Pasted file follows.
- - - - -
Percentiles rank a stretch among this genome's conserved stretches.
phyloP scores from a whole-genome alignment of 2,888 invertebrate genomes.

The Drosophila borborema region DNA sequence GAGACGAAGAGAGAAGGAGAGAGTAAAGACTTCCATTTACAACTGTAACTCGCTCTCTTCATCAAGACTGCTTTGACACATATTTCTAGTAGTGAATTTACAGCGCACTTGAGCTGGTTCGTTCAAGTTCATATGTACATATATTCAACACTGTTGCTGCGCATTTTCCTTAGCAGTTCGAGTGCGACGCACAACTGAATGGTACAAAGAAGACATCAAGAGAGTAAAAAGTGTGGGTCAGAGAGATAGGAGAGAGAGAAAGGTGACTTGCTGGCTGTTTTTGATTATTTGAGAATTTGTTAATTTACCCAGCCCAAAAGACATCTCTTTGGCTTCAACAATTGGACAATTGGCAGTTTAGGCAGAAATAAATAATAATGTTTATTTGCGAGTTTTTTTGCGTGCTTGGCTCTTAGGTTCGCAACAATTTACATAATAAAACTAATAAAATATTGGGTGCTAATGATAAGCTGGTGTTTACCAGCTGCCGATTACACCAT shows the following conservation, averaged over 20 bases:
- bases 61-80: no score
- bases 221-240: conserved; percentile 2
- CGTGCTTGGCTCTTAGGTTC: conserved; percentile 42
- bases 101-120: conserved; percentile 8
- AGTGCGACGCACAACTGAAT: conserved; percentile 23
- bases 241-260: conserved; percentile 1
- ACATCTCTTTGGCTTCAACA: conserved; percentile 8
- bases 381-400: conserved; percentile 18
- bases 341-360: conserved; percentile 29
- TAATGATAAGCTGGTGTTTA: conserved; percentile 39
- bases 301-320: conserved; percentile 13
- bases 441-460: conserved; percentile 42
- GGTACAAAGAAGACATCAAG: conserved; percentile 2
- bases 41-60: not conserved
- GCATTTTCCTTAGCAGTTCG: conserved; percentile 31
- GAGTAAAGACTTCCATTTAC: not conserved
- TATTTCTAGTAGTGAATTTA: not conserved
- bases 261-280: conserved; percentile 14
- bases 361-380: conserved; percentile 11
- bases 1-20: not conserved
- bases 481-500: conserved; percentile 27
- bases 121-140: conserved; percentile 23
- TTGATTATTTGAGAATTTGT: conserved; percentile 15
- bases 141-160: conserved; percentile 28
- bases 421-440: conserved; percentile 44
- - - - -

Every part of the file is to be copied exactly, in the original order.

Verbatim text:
Percentiles rank a stretch among this genome's conserved stretches.
phyloP scores from a whole-genome alignment of 2,888 invertebrate genomes.

The Drosophila borborema region DNA sequence GAGACGAAGAGAGAAGGAGAGAGTAAAGACTTCCATTTACAACTGTAACTCGCTCTCTTCATCAAGACTGCTTTGACACATATTTCTAGTAGTGAATTTACAGCGCACTTGAGCTGGTTCGTTCAAGTTCATATGTACATATATTCAACACTGTTGCTGCGCATTTTCCTTAGCAGTTCGAGTGCGACGCACAACTGAATGGTACAAAGAAGACATCAAGAGAGTAAAAAGTGTGGGTCAGAGAGATAGGAGAGAGAGAAAGGTGACTTGCTGGCTGTTTTTGATTATTTGAGAATTTGTTAATTTACCCAGCCCAAAAGACATCTCTTTGGCTTCAACAATTGGACAATTGGCAGTTTAGGCAGAAATAAATAATAATGTTTATTTGCGAGTTTTTTTGCGTGCTTGGCTCTTAGGTTCGCAACAATTTACATAATAAAACTAATAAAATATTGGGTGCTAATGATAAGCTGGTGTTTACCAGCTGCCGATTACACCAT shows the following conservation, averaged over 20 bases:
- bases 61-80: no score
- bases 221-240: conserved; percentile 2
- CGTGCTTGGCTCTTAGGTTC: conserved; percentile 42
- bases 101-120: conserved; percentile 8
- AGTGCGACGCACAACTGAAT: conserved; percentile 23
- bases 241-260: conserved; percentile 1
- ACATCTCTTTGGCTTCAACA: conserved; percentile 8
- bases 381-400: conserved; percentile 18
- bases 341-360: conserved; percentile 29
- TAATGATAAGCTGGTGTTTA: conserved; percentile 39
- bases 301-320: conserved; percentile 13
- bases 441-460: conserved; percentile 42
- GGTACAAAGAAGACATCAAG: conserved; percentile 2
- bases 41-60: not conserved
- GCATTTTCCTTAGCAGTTCG: conserved; percentile 31
- GAGTAAAGACTTCCATTTAC: not conserved
- TATTTCTAGTAGTGAATTTA: not conserved
- bases 261-280: conserved; percentile 14
- bases 361-380: conserved; percentile 11
- bases 1-20: not conserved
- bases 481-500: conserved; percentile 27
- bases 121-140: conserved; percentile 23
- TTGATTATTTGAGAATTTGT: conserved; percentile 15
- bases 141-160: conserved; percentile 28
- bases 421-440: conserved; percentile 44